Since the announced changes to the SAT in March 2014, College Board officials have been on the world tour of high schools and education conferences trying to wow educators with their shiny new toy, the 15th iteration of the SAT. They’ve published exhaustive treatises on the research and specifications behind the changes, hosted dozens of gatherings and yet have provided no real information for the students who will actually take the test. These kids have been left to decode marketing-speak extolling the virtues of a test “more aligned with school work” and “based on a foundation of research.” Newspapers have picked up on the College Board’s talking points and parroted them without providing clarification, further confusing families and adding to the anxiety surrounding an already fraught time. So this leaves little ole me with the herculean task of laying plain that which has been obfuscated. I’ve been trying to work through each of the “8 Key Changes” and translate them into laymen’s terms so that they are more easily digested. Previously, I analyzed “Founding Documents and the Great Global Conversation“. As with that analysis, here I’ll also seek to answer these three key questions:
- What does this really mean?
- What level of impact will this change have for test takers?
- Is this really a change or is it simply a redistribution of the same ole same?
So, let’s do this thing!
Continue reading SAT Disambiguation – Real World Math Problems
As the College Board gears up to launch the revised SAT in March of 2016, one of the changes coming is a seemingly minor revision of the rules for the Math sections. This revision will change the 20 year old policy that has allowed the indiscriminate the use of calculators on math sections and may have a huge impact on test-takers. The current SAT has 3 scored math sections and in each section test-takers are allowed to use a calculator, or not, as they see fit. The current test makes no distinction (either implicit or explicit) among the math sections about the necessity or appropriateness of calculator usage. Well Interestingly, when the revised SAT launches it will have 2 scored math sections and in one of the two sections calculator use will be forbidden. While the College Board seems to be soft-selling this as if it will be no major change, I’m not certain at all that the impact of this change in procedure won’t have a deleterious impact. Having worked with teens in test preparation for more than 20 years, this distinction has me worried about unintended consequences. What immediately pops to mind are the following questions:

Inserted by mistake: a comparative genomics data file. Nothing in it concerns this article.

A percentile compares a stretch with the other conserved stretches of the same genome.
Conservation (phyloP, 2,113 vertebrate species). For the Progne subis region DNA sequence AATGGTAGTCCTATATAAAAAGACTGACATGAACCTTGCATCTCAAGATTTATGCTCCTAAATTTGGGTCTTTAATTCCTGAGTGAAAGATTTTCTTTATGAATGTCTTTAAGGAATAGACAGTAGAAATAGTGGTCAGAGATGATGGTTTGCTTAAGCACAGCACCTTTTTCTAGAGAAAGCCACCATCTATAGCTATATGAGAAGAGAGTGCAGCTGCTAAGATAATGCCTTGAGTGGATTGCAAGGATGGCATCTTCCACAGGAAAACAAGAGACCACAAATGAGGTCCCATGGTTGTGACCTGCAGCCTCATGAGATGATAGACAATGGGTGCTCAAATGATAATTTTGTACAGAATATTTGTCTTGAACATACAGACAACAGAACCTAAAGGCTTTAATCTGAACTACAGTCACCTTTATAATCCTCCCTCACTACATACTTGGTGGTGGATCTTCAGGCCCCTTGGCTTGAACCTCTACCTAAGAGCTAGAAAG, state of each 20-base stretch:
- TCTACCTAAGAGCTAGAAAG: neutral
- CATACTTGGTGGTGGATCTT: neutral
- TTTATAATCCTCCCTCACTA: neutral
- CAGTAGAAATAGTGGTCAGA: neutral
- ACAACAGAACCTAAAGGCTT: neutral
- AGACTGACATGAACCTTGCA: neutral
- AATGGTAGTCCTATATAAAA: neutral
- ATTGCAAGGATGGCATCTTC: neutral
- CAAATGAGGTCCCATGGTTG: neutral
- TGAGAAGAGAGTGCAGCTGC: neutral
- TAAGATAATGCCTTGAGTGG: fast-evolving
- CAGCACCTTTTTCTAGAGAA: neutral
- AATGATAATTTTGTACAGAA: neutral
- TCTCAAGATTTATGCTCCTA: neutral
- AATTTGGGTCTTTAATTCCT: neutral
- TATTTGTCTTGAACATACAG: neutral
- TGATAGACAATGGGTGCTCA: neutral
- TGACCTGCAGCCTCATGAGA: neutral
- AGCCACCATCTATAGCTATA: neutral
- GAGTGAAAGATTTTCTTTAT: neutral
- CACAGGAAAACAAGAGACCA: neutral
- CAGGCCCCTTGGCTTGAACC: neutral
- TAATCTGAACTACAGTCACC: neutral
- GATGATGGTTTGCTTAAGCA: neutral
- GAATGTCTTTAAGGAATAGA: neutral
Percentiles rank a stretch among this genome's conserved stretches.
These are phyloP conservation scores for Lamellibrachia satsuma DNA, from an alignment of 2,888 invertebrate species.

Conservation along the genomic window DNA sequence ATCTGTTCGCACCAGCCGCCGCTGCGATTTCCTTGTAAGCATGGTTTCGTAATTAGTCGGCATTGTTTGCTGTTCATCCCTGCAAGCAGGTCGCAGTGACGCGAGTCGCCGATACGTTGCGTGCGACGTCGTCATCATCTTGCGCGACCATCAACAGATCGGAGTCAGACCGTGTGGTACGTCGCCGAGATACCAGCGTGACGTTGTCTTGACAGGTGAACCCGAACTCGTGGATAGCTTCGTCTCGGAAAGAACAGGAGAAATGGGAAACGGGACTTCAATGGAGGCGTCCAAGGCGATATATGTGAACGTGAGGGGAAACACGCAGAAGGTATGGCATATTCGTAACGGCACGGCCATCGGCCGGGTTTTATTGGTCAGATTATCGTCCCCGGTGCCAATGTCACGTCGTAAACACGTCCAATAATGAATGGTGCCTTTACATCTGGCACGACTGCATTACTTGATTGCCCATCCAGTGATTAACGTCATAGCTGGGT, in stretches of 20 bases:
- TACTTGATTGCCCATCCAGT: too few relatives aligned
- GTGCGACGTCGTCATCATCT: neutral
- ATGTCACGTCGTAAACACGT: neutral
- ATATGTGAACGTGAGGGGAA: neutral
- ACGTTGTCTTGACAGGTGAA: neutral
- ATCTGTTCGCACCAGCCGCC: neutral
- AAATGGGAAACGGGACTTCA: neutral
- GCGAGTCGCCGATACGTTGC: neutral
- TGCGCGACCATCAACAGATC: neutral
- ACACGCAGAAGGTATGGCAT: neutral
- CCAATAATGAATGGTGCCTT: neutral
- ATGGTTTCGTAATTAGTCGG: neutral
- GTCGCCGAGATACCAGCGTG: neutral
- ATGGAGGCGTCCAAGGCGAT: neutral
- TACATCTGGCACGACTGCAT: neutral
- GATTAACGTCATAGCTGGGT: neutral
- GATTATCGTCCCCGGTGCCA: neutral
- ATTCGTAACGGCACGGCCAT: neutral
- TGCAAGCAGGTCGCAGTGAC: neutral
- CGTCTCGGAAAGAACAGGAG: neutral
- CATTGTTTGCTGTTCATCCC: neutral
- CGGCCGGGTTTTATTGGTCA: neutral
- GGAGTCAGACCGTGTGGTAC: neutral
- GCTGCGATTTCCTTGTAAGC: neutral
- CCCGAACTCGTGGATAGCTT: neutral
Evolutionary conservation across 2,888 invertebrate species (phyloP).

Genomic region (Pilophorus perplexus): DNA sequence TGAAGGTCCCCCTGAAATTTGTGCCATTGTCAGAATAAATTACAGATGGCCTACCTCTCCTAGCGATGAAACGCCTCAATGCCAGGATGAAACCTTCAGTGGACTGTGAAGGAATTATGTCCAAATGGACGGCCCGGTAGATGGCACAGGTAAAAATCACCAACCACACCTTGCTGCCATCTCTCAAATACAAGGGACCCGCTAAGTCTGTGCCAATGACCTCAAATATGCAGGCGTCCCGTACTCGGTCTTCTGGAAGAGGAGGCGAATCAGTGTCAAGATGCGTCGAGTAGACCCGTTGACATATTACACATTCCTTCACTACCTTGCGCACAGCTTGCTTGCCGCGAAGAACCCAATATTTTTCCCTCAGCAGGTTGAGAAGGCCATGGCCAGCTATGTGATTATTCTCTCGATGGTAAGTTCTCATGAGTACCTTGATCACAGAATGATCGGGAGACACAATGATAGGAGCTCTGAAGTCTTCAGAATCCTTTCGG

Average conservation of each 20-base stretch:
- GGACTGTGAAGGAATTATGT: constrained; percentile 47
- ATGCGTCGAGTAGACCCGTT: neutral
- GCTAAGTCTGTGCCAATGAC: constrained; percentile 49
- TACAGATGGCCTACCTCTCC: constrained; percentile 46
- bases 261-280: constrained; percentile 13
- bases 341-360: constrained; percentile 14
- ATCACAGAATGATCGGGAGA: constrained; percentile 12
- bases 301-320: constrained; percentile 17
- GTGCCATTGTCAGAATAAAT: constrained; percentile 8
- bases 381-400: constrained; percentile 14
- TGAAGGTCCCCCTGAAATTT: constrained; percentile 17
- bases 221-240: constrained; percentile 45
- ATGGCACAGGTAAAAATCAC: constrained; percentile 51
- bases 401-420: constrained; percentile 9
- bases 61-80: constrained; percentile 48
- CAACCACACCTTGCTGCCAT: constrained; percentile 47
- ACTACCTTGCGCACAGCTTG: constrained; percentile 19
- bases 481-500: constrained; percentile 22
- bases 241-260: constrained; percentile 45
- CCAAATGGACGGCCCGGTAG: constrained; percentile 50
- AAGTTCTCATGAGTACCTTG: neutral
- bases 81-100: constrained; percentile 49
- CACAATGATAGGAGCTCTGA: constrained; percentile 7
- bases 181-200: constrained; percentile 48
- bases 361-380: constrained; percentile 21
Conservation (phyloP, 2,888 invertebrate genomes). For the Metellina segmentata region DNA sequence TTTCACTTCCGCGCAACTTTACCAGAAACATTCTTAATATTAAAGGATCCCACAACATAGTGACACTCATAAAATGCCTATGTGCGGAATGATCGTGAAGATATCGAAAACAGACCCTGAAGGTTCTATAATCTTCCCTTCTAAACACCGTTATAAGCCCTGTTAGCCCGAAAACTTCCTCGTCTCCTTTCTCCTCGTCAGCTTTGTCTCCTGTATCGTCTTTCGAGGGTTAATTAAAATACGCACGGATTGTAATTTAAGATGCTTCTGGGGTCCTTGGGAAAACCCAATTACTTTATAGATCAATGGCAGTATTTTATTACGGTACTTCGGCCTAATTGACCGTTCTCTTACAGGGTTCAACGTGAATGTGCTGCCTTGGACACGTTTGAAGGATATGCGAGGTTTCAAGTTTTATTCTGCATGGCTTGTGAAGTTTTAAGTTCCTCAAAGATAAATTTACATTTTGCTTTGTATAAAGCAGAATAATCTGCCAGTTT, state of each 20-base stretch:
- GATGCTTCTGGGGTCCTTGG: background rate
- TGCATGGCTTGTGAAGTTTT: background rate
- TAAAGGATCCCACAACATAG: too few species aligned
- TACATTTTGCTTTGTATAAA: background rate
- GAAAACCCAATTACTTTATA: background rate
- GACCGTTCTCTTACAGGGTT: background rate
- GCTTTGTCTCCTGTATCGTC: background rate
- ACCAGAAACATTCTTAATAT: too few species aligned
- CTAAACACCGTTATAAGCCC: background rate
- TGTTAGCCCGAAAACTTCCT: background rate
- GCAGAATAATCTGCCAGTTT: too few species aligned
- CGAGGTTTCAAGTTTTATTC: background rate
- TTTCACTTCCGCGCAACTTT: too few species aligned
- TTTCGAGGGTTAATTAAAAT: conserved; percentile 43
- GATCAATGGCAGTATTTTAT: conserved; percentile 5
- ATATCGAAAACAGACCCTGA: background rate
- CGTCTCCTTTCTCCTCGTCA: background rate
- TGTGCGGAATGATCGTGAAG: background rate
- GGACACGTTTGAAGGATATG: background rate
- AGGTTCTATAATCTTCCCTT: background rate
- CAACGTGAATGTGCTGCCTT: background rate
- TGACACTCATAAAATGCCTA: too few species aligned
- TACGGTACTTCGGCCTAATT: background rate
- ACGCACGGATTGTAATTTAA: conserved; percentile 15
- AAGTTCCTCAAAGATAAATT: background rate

- Will the inclusion of a “calculator permitted” section translate to this calculator dependent generation as “calculator necessary”?
- Will the mention of calculator permitted cause additional stress for students who do not have a calculator or cannot afford a “good” calculator?
- Is the college board assuming that students will all be made aware of the fine distinction between permitted and necessary prior to taking the exam?
- Will this seemingly small change to the SAT hurt scores of the most vulnerable populations?
Continue reading The Perils of Calculator Permission